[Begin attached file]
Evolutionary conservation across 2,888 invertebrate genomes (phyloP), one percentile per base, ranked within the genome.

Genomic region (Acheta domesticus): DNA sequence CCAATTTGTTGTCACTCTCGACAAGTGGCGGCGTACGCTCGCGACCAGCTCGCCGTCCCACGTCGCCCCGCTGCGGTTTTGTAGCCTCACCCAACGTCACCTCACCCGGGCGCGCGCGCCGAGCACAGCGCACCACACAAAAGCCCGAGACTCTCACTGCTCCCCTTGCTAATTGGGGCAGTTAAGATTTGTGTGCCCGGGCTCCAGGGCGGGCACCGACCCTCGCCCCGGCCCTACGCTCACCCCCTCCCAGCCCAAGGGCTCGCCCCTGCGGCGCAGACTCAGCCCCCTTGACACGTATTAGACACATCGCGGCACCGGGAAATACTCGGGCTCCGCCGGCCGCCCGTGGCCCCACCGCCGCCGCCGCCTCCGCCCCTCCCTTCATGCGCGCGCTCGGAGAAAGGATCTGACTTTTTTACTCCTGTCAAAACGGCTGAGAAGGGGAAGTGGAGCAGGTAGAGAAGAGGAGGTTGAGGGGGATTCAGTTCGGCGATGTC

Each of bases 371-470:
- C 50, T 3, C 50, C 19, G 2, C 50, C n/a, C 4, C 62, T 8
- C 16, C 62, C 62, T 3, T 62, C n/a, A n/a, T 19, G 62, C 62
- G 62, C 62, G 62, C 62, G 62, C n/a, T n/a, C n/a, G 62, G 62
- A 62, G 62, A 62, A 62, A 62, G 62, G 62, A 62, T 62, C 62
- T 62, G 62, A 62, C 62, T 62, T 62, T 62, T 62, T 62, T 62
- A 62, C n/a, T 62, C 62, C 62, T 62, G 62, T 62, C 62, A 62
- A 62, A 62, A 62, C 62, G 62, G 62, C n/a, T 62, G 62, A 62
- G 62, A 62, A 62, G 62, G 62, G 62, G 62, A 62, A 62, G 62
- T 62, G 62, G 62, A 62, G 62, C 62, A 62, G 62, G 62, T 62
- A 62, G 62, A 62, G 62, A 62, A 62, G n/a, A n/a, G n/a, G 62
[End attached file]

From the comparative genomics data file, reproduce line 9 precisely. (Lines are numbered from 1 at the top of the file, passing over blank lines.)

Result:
- A 62, C n/a, T 62, C 62, C 62, T 62, G 62, T 62, C 62, A 62